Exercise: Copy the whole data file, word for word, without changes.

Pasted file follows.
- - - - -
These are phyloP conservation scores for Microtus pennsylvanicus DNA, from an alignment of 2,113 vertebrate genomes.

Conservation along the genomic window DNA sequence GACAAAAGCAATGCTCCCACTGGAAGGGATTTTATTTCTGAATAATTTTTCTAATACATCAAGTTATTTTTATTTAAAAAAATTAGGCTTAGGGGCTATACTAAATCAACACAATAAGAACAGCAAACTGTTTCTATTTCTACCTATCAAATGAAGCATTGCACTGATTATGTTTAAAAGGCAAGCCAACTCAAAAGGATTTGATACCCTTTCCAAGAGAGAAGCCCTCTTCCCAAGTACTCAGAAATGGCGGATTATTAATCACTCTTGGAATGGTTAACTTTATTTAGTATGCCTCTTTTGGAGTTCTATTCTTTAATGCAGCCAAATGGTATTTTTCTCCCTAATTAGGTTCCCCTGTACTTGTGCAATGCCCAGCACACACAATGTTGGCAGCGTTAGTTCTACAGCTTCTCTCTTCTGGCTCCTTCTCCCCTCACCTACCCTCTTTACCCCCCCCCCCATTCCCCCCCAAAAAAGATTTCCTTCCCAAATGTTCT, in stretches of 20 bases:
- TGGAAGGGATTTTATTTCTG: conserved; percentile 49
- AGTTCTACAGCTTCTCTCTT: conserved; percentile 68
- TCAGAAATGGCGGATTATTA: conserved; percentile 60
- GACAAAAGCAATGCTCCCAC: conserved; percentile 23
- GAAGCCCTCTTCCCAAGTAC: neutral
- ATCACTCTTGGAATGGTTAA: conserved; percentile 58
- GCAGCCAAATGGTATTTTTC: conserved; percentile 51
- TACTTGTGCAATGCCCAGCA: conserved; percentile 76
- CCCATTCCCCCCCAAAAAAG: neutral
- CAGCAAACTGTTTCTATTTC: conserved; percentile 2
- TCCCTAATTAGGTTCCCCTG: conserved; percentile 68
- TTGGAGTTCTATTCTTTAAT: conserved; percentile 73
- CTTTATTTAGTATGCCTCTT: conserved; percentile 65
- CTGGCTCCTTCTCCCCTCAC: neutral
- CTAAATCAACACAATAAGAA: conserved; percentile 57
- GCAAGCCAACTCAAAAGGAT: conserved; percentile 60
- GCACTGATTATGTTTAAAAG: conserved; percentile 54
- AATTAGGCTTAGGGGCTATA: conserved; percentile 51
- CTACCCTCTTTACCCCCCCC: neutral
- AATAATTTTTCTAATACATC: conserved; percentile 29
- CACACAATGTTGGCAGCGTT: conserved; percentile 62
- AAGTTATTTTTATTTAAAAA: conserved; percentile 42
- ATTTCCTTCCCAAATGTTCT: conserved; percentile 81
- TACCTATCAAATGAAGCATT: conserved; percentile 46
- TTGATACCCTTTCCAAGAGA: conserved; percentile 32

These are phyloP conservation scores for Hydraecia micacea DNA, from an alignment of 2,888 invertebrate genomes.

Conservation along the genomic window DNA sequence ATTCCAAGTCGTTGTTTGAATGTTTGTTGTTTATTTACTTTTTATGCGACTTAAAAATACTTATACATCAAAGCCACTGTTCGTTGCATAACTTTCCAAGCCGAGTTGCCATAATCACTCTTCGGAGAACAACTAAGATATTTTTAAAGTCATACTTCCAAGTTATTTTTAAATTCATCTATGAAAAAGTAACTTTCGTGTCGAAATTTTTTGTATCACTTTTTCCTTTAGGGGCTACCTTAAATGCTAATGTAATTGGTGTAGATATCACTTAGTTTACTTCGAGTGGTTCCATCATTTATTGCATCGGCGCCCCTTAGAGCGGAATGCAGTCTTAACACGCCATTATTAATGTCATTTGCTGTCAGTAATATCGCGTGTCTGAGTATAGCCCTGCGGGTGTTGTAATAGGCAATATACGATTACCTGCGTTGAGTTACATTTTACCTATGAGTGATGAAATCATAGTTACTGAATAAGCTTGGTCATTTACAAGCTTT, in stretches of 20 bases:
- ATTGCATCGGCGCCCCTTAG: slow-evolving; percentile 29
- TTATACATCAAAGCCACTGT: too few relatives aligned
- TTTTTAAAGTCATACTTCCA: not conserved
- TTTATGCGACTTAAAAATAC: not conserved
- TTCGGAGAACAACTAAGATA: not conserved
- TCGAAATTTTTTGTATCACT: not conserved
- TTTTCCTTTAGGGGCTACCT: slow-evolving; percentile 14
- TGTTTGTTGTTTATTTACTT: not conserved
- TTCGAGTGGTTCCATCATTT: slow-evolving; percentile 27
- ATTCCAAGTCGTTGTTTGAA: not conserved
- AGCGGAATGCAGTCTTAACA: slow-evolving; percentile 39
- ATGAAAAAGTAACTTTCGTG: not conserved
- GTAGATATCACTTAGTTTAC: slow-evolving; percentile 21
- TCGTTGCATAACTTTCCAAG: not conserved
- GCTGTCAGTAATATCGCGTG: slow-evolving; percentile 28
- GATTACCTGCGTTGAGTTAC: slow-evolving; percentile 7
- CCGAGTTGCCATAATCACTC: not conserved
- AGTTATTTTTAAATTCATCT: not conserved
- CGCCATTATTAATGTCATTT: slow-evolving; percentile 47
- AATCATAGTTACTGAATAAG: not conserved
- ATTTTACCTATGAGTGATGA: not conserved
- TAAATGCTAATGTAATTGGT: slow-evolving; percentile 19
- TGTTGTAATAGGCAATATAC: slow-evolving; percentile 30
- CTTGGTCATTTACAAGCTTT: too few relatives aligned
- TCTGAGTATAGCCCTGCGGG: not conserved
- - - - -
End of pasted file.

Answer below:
These are phyloP conservation scores for Microtus pennsylvanicus DNA, from an alignment of 2,113 vertebrate genomes.

Conservation along the genomic window DNA sequence GACAAAAGCAATGCTCCCACTGGAAGGGATTTTATTTCTGAATAATTTTTCTAATACATCAAGTTATTTTTATTTAAAAAAATTAGGCTTAGGGGCTATACTAAATCAACACAATAAGAACAGCAAACTGTTTCTATTTCTACCTATCAAATGAAGCATTGCACTGATTATGTTTAAAAGGCAAGCCAACTCAAAAGGATTTGATACCCTTTCCAAGAGAGAAGCCCTCTTCCCAAGTACTCAGAAATGGCGGATTATTAATCACTCTTGGAATGGTTAACTTTATTTAGTATGCCTCTTTTGGAGTTCTATTCTTTAATGCAGCCAAATGGTATTTTTCTCCCTAATTAGGTTCCCCTGTACTTGTGCAATGCCCAGCACACACAATGTTGGCAGCGTTAGTTCTACAGCTTCTCTCTTCTGGCTCCTTCTCCCCTCACCTACCCTCTTTACCCCCCCCCCCATTCCCCCCCAAAAAAGATTTCCTTCCCAAATGTTCT, in stretches of 20 bases:
- TGGAAGGGATTTTATTTCTG: conserved; percentile 49
- AGTTCTACAGCTTCTCTCTT: conserved; percentile 68
- TCAGAAATGGCGGATTATTA: conserved; percentile 60
- GACAAAAGCAATGCTCCCAC: conserved; percentile 23
- GAAGCCCTCTTCCCAAGTAC: neutral
- ATCACTCTTGGAATGGTTAA: conserved; percentile 58
- GCAGCCAAATGGTATTTTTC: conserved; percentile 51
- TACTTGTGCAATGCCCAGCA: conserved; percentile 76
- CCCATTCCCCCCCAAAAAAG: neutral
- CAGCAAACTGTTTCTATTTC: conserved; percentile 2
- TCCCTAATTAGGTTCCCCTG: conserved; percentile 68
- TTGGAGTTCTATTCTTTAAT: conserved; percentile 73
- CTTTATTTAGTATGCCTCTT: conserved; percentile 65
- CTGGCTCCTTCTCCCCTCAC: neutral
- CTAAATCAACACAATAAGAA: conserved; percentile 57
- GCAAGCCAACTCAAAAGGAT: conserved; percentile 60
- GCACTGATTATGTTTAAAAG: conserved; percentile 54
- AATTAGGCTTAGGGGCTATA: conserved; percentile 51
- CTACCCTCTTTACCCCCCCC: neutral
- AATAATTTTTCTAATACATC: conserved; percentile 29
- CACACAATGTTGGCAGCGTT: conserved; percentile 62
- AAGTTATTTTTATTTAAAAA: conserved; percentile 42
- ATTTCCTTCCCAAATGTTCT: conserved; percentile 81
- TACCTATCAAATGAAGCATT: conserved; percentile 46
- TTGATACCCTTTCCAAGAGA: conserved; percentile 32

These are phyloP conservation scores for Hydraecia micacea DNA, from an alignment of 2,888 invertebrate genomes.

Conservation along the genomic window DNA sequence ATTCCAAGTCGTTGTTTGAATGTTTGTTGTTTATTTACTTTTTATGCGACTTAAAAATACTTATACATCAAAGCCACTGTTCGTTGCATAACTTTCCAAGCCGAGTTGCCATAATCACTCTTCGGAGAACAACTAAGATATTTTTAAAGTCATACTTCCAAGTTATTTTTAAATTCATCTATGAAAAAGTAACTTTCGTGTCGAAATTTTTTGTATCACTTTTTCCTTTAGGGGCTACCTTAAATGCTAATGTAATTGGTGTAGATATCACTTAGTTTACTTCGAGTGGTTCCATCATTTATTGCATCGGCGCCCCTTAGAGCGGAATGCAGTCTTAACACGCCATTATTAATGTCATTTGCTGTCAGTAATATCGCGTGTCTGAGTATAGCCCTGCGGGTGTTGTAATAGGCAATATACGATTACCTGCGTTGAGTTACATTTTACCTATGAGTGATGAAATCATAGTTACTGAATAAGCTTGGTCATTTACAAGCTTT, in stretches of 20 bases:
- ATTGCATCGGCGCCCCTTAG: slow-evolving; percentile 29
- TTATACATCAAAGCCACTGT: too few relatives aligned
- TTTTTAAAGTCATACTTCCA: not conserved
- TTTATGCGACTTAAAAATAC: not conserved
- TTCGGAGAACAACTAAGATA: not conserved
- TCGAAATTTTTTGTATCACT: not conserved
- TTTTCCTTTAGGGGCTACCT: slow-evolving; percentile 14
- TGTTTGTTGTTTATTTACTT: not conserved
- TTCGAGTGGTTCCATCATTT: slow-evolving; percentile 27
- ATTCCAAGTCGTTGTTTGAA: not conserved
- AGCGGAATGCAGTCTTAACA: slow-evolving; percentile 39
- ATGAAAAAGTAACTTTCGTG: not conserved
- GTAGATATCACTTAGTTTAC: slow-evolving; percentile 21
- TCGTTGCATAACTTTCCAAG: not conserved
- GCTGTCAGTAATATCGCGTG: slow-evolving; percentile 28
- GATTACCTGCGTTGAGTTAC: slow-evolving; percentile 7
- CCGAGTTGCCATAATCACTC: not conserved
- AGTTATTTTTAAATTCATCT: not conserved
- CGCCATTATTAATGTCATTT: slow-evolving; percentile 47
- AATCATAGTTACTGAATAAG: not conserved
- ATTTTACCTATGAGTGATGA: not conserved
- TAAATGCTAATGTAATTGGT: slow-evolving; percentile 19
- TGTTGTAATAGGCAATATAC: slow-evolving; percentile 30
- CTTGGTCATTTACAAGCTTT: too few relatives aligned
- TCTGAGTATAGCCCTGCGGG: not conserved